According to experts unredeemed loyalty points are listed as a liability on corporate accounting documents. Acording to an article in BNET Travel,
"While it may seem obvious that struggling hotel companies would do just about anything to get and keep guests, how much do loyalty reward programs actually help?
“The investments are to drive incremental business at the hotels, and the returns go to the hotel owners,” said Joe Rhodes, vice president of customer loyalty at Hilton. “A high percentage of those travelers, if you didn’t have a frequent traveler program, they’ll stay somewhere else. In some respects it’s a retention program.”
Loyalty points are held as a liability on a company’s balance sheet; if club members don’t redeem their points, the company ends up writing down the debt. But the company can avoid having to write down the debt by keeping a reserve fund to pay for unredeemed points, as IHG does, according to a company spokesman."
For the full text see:
Unfortunately, the BNET article is misleading. The author's statements suggest a poor understanding of accounting policies. For a more cogent presentation, consider reviewing Marriott's Notes to Consolidated Financial Statements.* Published as part of Marriott's Annual Report, the notes spell out in detail Marriott's accounting policy with regards to Marriott Rewards.
Those Marriott notes say as I read and copy them:
"We defer revenue received from managed, franchised, and Marriott-owned/leased hotels and program partners equal to the fair value of our future redemption obligation. We determine the fair value of the future redemption obligation based on statistical formulas that project timing of future point redemption based on historical levels, including an estimate of the "breakage" for points that will never be redeemed, and an estimate of the points that will eventually be redeemed. These judgment factors determine the required liability for outstanding points."
I do not see the difference in assessment of points liability here or anywhere else. But then I am not an accountant (but hire them to help me)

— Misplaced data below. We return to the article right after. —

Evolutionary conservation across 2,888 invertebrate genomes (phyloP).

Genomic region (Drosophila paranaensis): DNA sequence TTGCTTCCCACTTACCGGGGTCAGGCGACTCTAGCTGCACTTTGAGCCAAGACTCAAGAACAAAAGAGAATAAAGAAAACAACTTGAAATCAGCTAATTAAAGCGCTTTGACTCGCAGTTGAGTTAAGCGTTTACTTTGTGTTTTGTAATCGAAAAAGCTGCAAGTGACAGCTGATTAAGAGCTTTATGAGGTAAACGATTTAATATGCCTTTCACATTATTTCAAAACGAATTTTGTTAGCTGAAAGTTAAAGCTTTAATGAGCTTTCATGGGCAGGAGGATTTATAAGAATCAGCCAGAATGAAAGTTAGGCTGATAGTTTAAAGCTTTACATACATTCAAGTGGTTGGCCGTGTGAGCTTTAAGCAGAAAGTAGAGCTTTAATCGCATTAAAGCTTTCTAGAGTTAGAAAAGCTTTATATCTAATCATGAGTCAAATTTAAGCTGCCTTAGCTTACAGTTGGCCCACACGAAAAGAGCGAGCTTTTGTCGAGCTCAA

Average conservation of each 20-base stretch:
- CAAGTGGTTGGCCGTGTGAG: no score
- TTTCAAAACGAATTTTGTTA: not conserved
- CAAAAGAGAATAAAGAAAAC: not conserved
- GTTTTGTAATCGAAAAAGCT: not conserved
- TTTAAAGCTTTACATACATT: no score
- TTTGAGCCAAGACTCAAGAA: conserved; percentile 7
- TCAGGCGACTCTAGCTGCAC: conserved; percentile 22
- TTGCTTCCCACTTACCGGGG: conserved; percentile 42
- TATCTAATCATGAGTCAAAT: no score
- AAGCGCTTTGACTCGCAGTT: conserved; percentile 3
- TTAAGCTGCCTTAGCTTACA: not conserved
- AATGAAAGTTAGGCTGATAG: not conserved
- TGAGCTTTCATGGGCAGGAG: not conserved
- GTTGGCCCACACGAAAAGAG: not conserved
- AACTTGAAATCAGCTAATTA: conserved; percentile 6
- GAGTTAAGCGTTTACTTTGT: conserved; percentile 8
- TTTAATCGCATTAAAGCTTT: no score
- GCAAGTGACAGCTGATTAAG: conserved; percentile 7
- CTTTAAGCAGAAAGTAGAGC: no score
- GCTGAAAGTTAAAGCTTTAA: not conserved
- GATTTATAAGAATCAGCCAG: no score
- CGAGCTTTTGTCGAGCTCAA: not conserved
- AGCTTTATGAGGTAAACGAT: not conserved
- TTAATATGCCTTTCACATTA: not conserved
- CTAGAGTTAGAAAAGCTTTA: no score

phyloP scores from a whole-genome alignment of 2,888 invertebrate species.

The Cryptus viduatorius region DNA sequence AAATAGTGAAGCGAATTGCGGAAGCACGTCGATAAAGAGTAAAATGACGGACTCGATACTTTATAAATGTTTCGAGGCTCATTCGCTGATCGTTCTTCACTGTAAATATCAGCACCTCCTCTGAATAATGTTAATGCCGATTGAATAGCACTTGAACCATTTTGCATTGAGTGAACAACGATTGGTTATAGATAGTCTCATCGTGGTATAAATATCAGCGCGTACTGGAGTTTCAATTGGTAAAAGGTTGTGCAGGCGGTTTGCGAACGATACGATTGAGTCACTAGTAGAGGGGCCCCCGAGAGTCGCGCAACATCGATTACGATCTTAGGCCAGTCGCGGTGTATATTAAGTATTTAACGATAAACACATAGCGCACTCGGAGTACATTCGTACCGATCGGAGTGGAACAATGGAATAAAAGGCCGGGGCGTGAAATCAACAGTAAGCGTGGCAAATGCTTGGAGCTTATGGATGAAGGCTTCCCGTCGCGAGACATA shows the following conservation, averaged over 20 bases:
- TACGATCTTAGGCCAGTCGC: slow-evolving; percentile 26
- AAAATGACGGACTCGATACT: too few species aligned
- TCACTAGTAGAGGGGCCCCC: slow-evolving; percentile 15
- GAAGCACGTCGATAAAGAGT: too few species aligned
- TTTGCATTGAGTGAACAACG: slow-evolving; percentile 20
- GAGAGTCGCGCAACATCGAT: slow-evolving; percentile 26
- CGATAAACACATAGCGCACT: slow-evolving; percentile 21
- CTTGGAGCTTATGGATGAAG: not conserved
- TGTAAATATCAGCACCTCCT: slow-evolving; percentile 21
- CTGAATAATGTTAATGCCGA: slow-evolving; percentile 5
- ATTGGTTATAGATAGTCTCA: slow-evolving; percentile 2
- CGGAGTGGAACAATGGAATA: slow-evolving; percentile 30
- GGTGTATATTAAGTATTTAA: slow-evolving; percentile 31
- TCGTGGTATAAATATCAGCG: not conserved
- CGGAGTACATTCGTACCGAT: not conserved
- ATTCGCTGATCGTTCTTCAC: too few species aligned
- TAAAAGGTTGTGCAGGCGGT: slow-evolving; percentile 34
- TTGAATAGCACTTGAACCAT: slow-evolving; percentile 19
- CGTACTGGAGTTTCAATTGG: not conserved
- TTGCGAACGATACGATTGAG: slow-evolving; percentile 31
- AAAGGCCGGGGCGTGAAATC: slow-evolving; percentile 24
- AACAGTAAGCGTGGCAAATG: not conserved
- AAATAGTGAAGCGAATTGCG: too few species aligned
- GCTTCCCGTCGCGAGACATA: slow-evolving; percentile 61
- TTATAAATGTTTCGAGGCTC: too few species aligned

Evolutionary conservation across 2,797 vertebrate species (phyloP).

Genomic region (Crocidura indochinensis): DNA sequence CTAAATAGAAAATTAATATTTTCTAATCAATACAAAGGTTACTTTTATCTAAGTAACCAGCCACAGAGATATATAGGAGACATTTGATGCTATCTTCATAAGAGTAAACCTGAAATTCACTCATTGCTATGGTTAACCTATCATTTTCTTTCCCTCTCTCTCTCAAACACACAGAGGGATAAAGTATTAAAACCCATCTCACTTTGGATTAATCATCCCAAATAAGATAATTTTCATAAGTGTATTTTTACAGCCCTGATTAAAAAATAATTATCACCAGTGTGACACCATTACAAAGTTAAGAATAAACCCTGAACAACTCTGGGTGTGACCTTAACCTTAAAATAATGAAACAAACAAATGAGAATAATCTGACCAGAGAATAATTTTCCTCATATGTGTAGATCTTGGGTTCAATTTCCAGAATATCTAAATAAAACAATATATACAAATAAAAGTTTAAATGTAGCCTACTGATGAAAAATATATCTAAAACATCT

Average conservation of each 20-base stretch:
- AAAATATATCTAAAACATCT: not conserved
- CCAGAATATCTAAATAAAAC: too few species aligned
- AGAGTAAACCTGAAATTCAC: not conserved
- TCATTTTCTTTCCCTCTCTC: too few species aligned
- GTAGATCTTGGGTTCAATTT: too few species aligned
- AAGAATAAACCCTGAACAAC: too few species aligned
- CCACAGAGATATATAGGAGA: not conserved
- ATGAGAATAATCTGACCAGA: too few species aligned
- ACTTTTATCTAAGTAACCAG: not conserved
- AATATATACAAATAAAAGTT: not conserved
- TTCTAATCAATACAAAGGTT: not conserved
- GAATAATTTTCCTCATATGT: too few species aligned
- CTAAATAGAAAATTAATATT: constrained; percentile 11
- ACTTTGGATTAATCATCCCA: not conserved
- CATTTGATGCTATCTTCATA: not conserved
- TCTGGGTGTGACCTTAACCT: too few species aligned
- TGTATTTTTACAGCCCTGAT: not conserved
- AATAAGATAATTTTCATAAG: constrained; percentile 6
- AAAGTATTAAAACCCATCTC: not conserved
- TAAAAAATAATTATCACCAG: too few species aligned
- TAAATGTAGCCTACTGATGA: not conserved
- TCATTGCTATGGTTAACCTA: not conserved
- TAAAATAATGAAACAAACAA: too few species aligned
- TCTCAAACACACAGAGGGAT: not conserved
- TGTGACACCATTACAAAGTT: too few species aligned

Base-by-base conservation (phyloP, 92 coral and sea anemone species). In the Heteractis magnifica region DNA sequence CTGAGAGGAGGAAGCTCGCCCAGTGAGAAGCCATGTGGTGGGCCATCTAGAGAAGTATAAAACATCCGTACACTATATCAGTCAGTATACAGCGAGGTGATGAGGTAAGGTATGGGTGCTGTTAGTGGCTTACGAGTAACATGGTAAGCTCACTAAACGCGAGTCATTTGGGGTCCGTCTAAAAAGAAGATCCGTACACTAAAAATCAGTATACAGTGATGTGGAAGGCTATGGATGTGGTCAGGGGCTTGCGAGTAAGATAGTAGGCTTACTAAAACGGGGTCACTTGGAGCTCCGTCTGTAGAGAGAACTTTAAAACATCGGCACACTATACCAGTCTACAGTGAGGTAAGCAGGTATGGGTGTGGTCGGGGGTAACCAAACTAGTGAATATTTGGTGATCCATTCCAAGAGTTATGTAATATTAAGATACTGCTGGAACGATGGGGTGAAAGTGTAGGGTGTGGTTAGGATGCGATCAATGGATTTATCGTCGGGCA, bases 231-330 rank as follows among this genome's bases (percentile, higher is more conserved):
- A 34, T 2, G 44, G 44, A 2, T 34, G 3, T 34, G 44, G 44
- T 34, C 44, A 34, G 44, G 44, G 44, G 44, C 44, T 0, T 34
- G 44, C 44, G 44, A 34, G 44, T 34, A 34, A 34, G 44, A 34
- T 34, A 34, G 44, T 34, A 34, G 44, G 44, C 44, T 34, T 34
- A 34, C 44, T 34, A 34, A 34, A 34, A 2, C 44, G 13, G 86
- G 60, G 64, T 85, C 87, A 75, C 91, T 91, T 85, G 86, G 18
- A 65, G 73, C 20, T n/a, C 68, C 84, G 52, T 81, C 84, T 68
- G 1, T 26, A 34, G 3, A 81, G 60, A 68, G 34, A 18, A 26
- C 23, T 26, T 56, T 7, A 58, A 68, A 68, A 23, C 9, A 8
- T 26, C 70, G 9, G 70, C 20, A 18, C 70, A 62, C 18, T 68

Here is the comparable section for Hilton. Hilton takes it a step further by disclosing total liabilities:
"Hilton HHonors is a guest loyalty program operated for the benefit of our family of brands worldwide. Members of the HHonors program earn points based on their spending at most of the hotel properties operated and franchised by us. We accumulate and track points on the members’ behalf and fulfill awards upon request. Points can be redeemed for hotel stays at
participating properties and for a variety of other awards such as airline tickets, cruises and car rentals.
HHonors is provided as a guest loyalty program to participating hotels. We charge the cost of operating the program, including the estimated cost of award redemptions, to participating hotels based on members’ qualifying expenditures. These charges do not include a markup or profit element. Our owned hotels record our share of program costs when qualified members stay at our owned hotels. When the members redeem awards at our hotels, our owned hotels recognize revenue for reward stays.
We use outside actuaries to assist in determining the fair value of the future award redemption obligation based on statistical formulas which project future point redemptions based on factors including historical experience, an estimate of points that will never be redeemed, an estimate of the points that will eventually be redeemed and the cost of reimbursing hotels and other third parties in respect to other redemption opportunities available to members. These estimates are used to determine the required liability for outstanding points. The total liability recorded for outstanding points as of December 31, 2006 and 2007 was $421 million and $505 million, respectively. Approximately $126 million and $152 million is classified as current, which is recorded in accounts payable and accrued expenses, and the remaining $295 million and $353 million is long-term, which is recorded in insurance reserves and other in our consolidated balance sheets ended December 31, 2006 and 2007, respectively. "
In my days as a government employee (and there were many) I found that the folks in official travel were conflicted on this issue: Pan Am (whom I flew a lot overseas) was first to start an FT (Federal then Frequent Traveler) designation, and American followed with their Aadvantage program and all the rest fell in line.
So the folks in official travel first said (a) OK, then (b) can't belong, and then (c) if you belong you can use official miles for official travel upgrades only. Folks at CIA were caught not doing that and fined heavily as well as getting the axe (fired). In the last seven years, realizing the impossibility to control this, the government allowed unlimited accumulation and use for personal travel of airline miles.
I trusted my staff and allowed them to manage their own itineraries with the caveat that in an inspection (which we had more than once) the need to be within the guidelines was ironclad. No one violated them, thankfully.
So, lurking in some "what can we try next" file cabinet is the idea to tax miles and points--hope no one from that place is reading this!